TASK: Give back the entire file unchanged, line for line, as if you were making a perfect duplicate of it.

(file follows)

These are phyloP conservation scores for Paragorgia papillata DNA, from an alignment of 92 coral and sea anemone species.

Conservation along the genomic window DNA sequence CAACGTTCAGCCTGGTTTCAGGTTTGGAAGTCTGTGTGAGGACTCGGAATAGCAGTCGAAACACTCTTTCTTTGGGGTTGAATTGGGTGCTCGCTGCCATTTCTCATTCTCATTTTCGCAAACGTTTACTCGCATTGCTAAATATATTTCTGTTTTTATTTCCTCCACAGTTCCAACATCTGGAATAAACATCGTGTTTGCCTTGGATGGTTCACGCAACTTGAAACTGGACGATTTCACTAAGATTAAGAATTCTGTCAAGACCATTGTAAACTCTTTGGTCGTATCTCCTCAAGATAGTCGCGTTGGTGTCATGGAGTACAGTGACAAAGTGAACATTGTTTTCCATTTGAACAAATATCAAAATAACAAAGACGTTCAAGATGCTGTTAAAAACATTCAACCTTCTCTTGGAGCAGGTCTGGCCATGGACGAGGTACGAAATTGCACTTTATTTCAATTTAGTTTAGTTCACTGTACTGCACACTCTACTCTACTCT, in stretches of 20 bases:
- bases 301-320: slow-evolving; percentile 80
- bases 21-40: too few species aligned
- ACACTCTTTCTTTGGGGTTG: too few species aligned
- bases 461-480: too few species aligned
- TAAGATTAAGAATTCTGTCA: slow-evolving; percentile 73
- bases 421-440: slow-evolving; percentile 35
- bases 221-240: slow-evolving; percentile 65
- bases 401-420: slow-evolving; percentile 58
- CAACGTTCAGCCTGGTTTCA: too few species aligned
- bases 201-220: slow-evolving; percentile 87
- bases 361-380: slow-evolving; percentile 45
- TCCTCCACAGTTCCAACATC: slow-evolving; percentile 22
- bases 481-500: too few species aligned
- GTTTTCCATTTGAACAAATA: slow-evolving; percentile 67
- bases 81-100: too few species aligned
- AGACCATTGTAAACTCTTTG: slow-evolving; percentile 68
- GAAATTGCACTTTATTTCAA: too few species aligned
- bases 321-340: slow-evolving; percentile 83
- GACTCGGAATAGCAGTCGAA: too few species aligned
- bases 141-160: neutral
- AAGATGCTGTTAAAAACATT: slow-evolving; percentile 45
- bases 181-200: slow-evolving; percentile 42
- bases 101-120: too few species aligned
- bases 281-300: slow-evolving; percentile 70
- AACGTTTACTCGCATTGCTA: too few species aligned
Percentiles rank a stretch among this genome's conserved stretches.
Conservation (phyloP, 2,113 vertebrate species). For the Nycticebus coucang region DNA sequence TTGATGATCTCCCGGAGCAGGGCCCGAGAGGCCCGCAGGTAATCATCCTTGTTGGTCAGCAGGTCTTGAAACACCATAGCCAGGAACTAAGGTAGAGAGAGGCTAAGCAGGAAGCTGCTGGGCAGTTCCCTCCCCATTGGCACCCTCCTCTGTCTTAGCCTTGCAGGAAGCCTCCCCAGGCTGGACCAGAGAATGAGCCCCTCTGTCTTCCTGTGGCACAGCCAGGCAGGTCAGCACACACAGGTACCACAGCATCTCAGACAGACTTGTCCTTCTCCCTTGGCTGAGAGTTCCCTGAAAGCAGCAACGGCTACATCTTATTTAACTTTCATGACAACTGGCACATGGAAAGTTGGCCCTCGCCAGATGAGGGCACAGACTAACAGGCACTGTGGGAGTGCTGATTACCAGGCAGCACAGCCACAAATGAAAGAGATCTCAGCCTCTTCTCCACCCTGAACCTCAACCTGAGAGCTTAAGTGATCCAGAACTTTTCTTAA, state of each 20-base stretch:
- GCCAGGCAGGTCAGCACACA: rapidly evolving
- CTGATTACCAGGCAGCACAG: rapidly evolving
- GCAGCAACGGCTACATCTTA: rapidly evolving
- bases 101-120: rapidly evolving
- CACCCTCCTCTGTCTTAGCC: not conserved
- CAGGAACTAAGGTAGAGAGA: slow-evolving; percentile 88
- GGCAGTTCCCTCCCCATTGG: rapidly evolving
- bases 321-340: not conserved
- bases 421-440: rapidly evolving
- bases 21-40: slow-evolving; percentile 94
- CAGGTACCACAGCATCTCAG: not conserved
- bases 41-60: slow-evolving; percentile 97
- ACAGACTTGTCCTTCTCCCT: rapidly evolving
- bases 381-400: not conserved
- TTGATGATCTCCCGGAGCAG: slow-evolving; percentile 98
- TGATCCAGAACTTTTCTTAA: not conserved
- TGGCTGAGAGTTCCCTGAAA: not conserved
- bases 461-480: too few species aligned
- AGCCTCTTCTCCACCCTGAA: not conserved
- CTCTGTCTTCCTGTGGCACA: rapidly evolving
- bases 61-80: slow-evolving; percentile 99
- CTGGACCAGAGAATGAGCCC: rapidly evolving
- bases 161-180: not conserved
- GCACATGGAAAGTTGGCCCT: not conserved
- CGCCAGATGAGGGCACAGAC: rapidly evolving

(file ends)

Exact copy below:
These are phyloP conservation scores for Paragorgia papillata DNA, from an alignment of 92 coral and sea anemone species.

Conservation along the genomic window DNA sequence CAACGTTCAGCCTGGTTTCAGGTTTGGAAGTCTGTGTGAGGACTCGGAATAGCAGTCGAAACACTCTTTCTTTGGGGTTGAATTGGGTGCTCGCTGCCATTTCTCATTCTCATTTTCGCAAACGTTTACTCGCATTGCTAAATATATTTCTGTTTTTATTTCCTCCACAGTTCCAACATCTGGAATAAACATCGTGTTTGCCTTGGATGGTTCACGCAACTTGAAACTGGACGATTTCACTAAGATTAAGAATTCTGTCAAGACCATTGTAAACTCTTTGGTCGTATCTCCTCAAGATAGTCGCGTTGGTGTCATGGAGTACAGTGACAAAGTGAACATTGTTTTCCATTTGAACAAATATCAAAATAACAAAGACGTTCAAGATGCTGTTAAAAACATTCAACCTTCTCTTGGAGCAGGTCTGGCCATGGACGAGGTACGAAATTGCACTTTATTTCAATTTAGTTTAGTTCACTGTACTGCACACTCTACTCTACTCT, in stretches of 20 bases:
- bases 301-320: slow-evolving; percentile 80
- bases 21-40: too few species aligned
- ACACTCTTTCTTTGGGGTTG: too few species aligned
- bases 461-480: too few species aligned
- TAAGATTAAGAATTCTGTCA: slow-evolving; percentile 73
- bases 421-440: slow-evolving; percentile 35
- bases 221-240: slow-evolving; percentile 65
- bases 401-420: slow-evolving; percentile 58
- CAACGTTCAGCCTGGTTTCA: too few species aligned
- bases 201-220: slow-evolving; percentile 87
- bases 361-380: slow-evolving; percentile 45
- TCCTCCACAGTTCCAACATC: slow-evolving; percentile 22
- bases 481-500: too few species aligned
- GTTTTCCATTTGAACAAATA: slow-evolving; percentile 67
- bases 81-100: too few species aligned
- AGACCATTGTAAACTCTTTG: slow-evolving; percentile 68
- GAAATTGCACTTTATTTCAA: too few species aligned
- bases 321-340: slow-evolving; percentile 83
- GACTCGGAATAGCAGTCGAA: too few species aligned
- bases 141-160: neutral
- AAGATGCTGTTAAAAACATT: slow-evolving; percentile 45
- bases 181-200: slow-evolving; percentile 42
- bases 101-120: too few species aligned
- bases 281-300: slow-evolving; percentile 70
- AACGTTTACTCGCATTGCTA: too few species aligned
Percentiles rank a stretch among this genome's conserved stretches.
Conservation (phyloP, 2,113 vertebrate species). For the Nycticebus coucang region DNA sequence TTGATGATCTCCCGGAGCAGGGCCCGAGAGGCCCGCAGGTAATCATCCTTGTTGGTCAGCAGGTCTTGAAACACCATAGCCAGGAACTAAGGTAGAGAGAGGCTAAGCAGGAAGCTGCTGGGCAGTTCCCTCCCCATTGGCACCCTCCTCTGTCTTAGCCTTGCAGGAAGCCTCCCCAGGCTGGACCAGAGAATGAGCCCCTCTGTCTTCCTGTGGCACAGCCAGGCAGGTCAGCACACACAGGTACCACAGCATCTCAGACAGACTTGTCCTTCTCCCTTGGCTGAGAGTTCCCTGAAAGCAGCAACGGCTACATCTTATTTAACTTTCATGACAACTGGCACATGGAAAGTTGGCCCTCGCCAGATGAGGGCACAGACTAACAGGCACTGTGGGAGTGCTGATTACCAGGCAGCACAGCCACAAATGAAAGAGATCTCAGCCTCTTCTCCACCCTGAACCTCAACCTGAGAGCTTAAGTGATCCAGAACTTTTCTTAA, state of each 20-base stretch:
- GCCAGGCAGGTCAGCACACA: rapidly evolving
- CTGATTACCAGGCAGCACAG: rapidly evolving
- GCAGCAACGGCTACATCTTA: rapidly evolving
- bases 101-120: rapidly evolving
- CACCCTCCTCTGTCTTAGCC: not conserved
- CAGGAACTAAGGTAGAGAGA: slow-evolving; percentile 88
- GGCAGTTCCCTCCCCATTGG: rapidly evolving
- bases 321-340: not conserved
- bases 421-440: rapidly evolving
- bases 21-40: slow-evolving; percentile 94
- CAGGTACCACAGCATCTCAG: not conserved
- bases 41-60: slow-evolving; percentile 97
- ACAGACTTGTCCTTCTCCCT: rapidly evolving
- bases 381-400: not conserved
- TTGATGATCTCCCGGAGCAG: slow-evolving; percentile 98
- TGATCCAGAACTTTTCTTAA: not conserved
- TGGCTGAGAGTTCCCTGAAA: not conserved
- bases 461-480: too few species aligned
- AGCCTCTTCTCCACCCTGAA: not conserved
- CTCTGTCTTCCTGTGGCACA: rapidly evolving
- bases 61-80: slow-evolving; percentile 99
- CTGGACCAGAGAATGAGCCC: rapidly evolving
- bases 161-180: not conserved
- GCACATGGAAAGTTGGCCCT: not conserved
- CGCCAGATGAGGGCACAGAC: rapidly evolving